WASHINGTON – An electoral battlefield map half its original size is prompting President Bush and challenger John Kerry (search) to alter their campaign strategies and reallocate resources in the home stretch to the Nov. 2 election.
Both political parties now see as few as 10 states as truly competitive as Bush pulls ahead in places where the contest had been neck and neck, including Missouri, Wisconsin and Ohio.
Bush has opened a single-digit lead in national polls taken after the Republican convention, which also is reflected in the polling in some battleground states.
Both parties are focusing most of their attention and advertising dollars on 10 states: Florida, Pennsylvania, Ohio, Minnesota, Wisconsin, Iowa, Nevada, New Mexico, West Virginia and New Hampshire.
Reflecting the changing dynamic, Bush's campaign this week increased its advertising in four states won in 2000 by Democrat Al Gore: Minnesota, Pennsylvania, New Mexico and Michigan.
It also was cutting back on ads in states that appear to be moving out of play: Arizona and Missouri, which lean Bush's way, and Maine and Washington, which slightly favor Kerry. Bush also was cutting two staff positions in Arizona.
Under pressure, Kerry moved up plans to advertise in Michigan, Oregon, Maine and Minnesota — won by Gore in 2000 — and in West Virginia, won by Bush.
Florida, with its bounty of 27 electoral votes, decided the 2000 election after a lengthy recount that was resolved by the Supreme Court. And it remains closely divided.
Battered by two hurricanes and bracing for a third, "there is a lot of uncertainty, a lot of variables" on how the storms will affect voter turnout and voter attitudes, said Al Cardenas, a former chairman of Florida's Republican Party.
Still, Cardenas said Florida is a "microcosm of the country" and he sees the presidential race there — where Bush's brother Jeb is governor — as "a percentage point or two from what the national polls are showing," which is a slight Bush lead.
David Beattie, a Democratic pollster in Florida, said that "for the last three weeks, the state has been frozen in place politically."
He said Bush didn't get the same bounce in his state that he got elsewhere, partly because people were focused on Hurricane Frances. Many Florida television stations stuck with storm coverage rather than the Republican convention.
Beattie predicted that battleground states now moving toward Bush would tighten up again as the election nears. But for now, Kerry's supporters are watching earlier advantages slip away.
Post-convention polls show Bush to have opened a lead over Kerry in Missouri, Ohio and Wisconsin.
In battleground Pennsylvania, state polls that show an even race may be misleading and overstate Bush's support, said Dan Fee, a Democratic consultant in the state.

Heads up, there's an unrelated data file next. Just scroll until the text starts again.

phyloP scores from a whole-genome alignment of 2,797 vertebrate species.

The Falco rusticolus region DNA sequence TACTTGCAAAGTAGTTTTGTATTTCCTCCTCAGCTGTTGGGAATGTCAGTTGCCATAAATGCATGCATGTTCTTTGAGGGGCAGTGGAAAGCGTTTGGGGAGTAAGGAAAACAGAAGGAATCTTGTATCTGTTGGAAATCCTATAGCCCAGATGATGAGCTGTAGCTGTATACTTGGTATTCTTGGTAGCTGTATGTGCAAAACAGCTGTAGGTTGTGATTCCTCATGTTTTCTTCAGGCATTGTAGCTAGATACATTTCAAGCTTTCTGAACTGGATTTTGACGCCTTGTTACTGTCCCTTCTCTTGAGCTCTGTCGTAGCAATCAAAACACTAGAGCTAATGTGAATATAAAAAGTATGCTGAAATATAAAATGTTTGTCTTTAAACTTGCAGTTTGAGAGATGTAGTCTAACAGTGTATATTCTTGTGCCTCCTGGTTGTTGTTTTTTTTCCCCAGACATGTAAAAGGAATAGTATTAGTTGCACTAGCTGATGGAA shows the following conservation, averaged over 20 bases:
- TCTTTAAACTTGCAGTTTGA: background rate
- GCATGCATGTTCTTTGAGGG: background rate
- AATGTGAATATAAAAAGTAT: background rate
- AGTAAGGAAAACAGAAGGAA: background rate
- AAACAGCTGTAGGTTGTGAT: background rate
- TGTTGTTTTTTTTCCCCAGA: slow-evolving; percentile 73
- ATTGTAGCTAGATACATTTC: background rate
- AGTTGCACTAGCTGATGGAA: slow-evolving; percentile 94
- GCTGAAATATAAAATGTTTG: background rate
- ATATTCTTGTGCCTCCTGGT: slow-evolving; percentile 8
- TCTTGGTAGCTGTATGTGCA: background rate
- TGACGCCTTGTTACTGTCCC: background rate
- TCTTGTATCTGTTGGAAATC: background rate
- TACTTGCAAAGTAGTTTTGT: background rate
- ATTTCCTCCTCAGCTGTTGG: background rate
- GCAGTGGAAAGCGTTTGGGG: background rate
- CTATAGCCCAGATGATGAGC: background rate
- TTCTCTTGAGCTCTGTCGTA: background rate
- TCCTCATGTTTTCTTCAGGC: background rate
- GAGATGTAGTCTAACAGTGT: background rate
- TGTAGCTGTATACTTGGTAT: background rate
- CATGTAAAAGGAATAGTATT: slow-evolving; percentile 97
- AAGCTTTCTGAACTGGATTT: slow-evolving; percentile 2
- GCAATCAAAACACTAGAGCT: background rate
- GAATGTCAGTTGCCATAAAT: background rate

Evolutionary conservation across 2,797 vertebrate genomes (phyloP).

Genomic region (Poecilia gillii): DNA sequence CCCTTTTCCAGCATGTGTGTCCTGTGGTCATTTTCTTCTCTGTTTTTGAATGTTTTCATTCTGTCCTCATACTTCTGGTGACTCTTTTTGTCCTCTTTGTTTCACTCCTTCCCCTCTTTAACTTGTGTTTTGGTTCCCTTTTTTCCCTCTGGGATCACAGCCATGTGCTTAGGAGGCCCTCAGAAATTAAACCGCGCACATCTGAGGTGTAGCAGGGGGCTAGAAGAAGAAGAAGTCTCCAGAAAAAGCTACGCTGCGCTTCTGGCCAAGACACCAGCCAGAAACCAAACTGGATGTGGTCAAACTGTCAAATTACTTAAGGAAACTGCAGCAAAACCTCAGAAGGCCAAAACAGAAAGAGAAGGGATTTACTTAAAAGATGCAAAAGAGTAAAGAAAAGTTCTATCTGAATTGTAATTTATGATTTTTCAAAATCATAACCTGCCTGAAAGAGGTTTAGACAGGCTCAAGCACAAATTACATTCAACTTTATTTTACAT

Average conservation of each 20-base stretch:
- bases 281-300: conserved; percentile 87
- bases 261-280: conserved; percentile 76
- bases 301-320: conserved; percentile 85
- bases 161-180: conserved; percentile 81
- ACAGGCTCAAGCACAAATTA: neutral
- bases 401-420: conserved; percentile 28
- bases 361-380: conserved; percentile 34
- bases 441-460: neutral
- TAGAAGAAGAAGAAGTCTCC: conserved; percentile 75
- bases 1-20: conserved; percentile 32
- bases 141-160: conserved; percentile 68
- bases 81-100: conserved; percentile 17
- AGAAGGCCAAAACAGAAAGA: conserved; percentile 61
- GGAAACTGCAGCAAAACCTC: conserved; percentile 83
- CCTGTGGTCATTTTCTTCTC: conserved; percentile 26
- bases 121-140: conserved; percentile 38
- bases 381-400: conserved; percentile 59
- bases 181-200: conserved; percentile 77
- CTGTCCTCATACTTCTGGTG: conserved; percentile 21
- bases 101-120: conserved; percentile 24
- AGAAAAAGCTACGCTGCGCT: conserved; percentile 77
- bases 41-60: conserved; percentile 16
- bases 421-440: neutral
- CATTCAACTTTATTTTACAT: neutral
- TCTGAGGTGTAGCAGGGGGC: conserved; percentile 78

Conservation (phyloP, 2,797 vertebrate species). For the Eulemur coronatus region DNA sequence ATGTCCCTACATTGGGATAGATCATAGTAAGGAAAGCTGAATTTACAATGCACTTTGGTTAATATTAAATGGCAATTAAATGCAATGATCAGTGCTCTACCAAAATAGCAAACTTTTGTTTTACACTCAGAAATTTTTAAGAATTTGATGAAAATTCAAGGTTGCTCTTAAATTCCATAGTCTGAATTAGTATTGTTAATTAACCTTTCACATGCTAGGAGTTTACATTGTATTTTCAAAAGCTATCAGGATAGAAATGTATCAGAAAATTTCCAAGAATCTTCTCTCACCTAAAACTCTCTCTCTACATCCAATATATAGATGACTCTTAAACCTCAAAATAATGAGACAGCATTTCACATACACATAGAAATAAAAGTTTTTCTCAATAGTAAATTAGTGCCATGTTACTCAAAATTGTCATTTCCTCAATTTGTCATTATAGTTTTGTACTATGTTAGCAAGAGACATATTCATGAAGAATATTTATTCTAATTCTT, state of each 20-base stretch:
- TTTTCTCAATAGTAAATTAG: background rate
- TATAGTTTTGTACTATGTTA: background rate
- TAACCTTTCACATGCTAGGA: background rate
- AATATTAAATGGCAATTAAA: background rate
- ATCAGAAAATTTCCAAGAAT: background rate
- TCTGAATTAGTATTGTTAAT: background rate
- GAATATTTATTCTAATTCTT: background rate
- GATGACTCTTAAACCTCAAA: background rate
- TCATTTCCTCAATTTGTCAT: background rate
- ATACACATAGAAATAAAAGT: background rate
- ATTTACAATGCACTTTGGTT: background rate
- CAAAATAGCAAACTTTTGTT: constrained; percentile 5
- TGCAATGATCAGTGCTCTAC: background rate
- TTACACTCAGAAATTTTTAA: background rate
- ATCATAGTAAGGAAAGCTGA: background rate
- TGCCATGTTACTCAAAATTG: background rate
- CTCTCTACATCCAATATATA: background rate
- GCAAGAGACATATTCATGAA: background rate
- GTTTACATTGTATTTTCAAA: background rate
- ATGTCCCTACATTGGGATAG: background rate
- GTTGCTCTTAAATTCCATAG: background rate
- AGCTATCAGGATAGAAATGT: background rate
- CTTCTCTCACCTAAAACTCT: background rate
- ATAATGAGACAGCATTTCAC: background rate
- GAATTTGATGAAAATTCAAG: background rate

Even though it's clearly a tight race, "I don't see lot of people jumping on Bush's bandwagon" and polls do not accurately reflect a surge in registration of new voters who are more likely to vote for Kerry than Bush, Fee said.
"We are more organized than I have ever seen," Fee added.
But Pennsylvania state Sen. Jane Earll, a Republican from Erie in the northwestern part of the state, says the Bush-Cheney organization is far more organized than it was four years ago.
"There are more campaign people around, more coordination, more ground troops and grass-roots organizing," she said.
Still, Earll said, Bush starts "with a registration deficit" in a state where Democrats still comfortably outnumber Republicans.
Ohio, with 20 electoral votes, went for Bush in 2000. And his recent gains came despite Democratic efforts to emphasize the state's economic woes, including unemployment that stands at 5.9 percent, above the national average of 5.4 percent.
"This state is very much John Kerry's to win. But he hasn't done it yet," said Paul Tipps, a Columbus lobbyist and former state Democratic Party chairman. He said Kerry needs to do more to communicate "exactly what his plans are" for restoring jobs.
Bush campaigned in Colorado on Tuesday as part of his plan to put that state, Missouri, Arizona, North Carolina, Arkansas and Louisiana out of contention before Kerry can increase his campaign effort in these second-tier battlegrounds — all won by Bush four years ago.
Kerry advisers said Tuesday said that his weaknesses in Wisconsin, Minnesota and other former Gore states seem to be partly a result of lower-than-expected support from blacks. Blacks overwhelmingly favor Kerry, but not by as much as he needs.
Aides said Kerry has stepped up his speeches to black groups, including to the Congressional Black Caucus last weekend.
Democrats said Bush's gains in some battleground states was temporary.
"There are tremendous issue opportunities. I suspect we'll see a closer race very soon," said Democratic pollster Stan Greenberg, an informal Kerry adviser.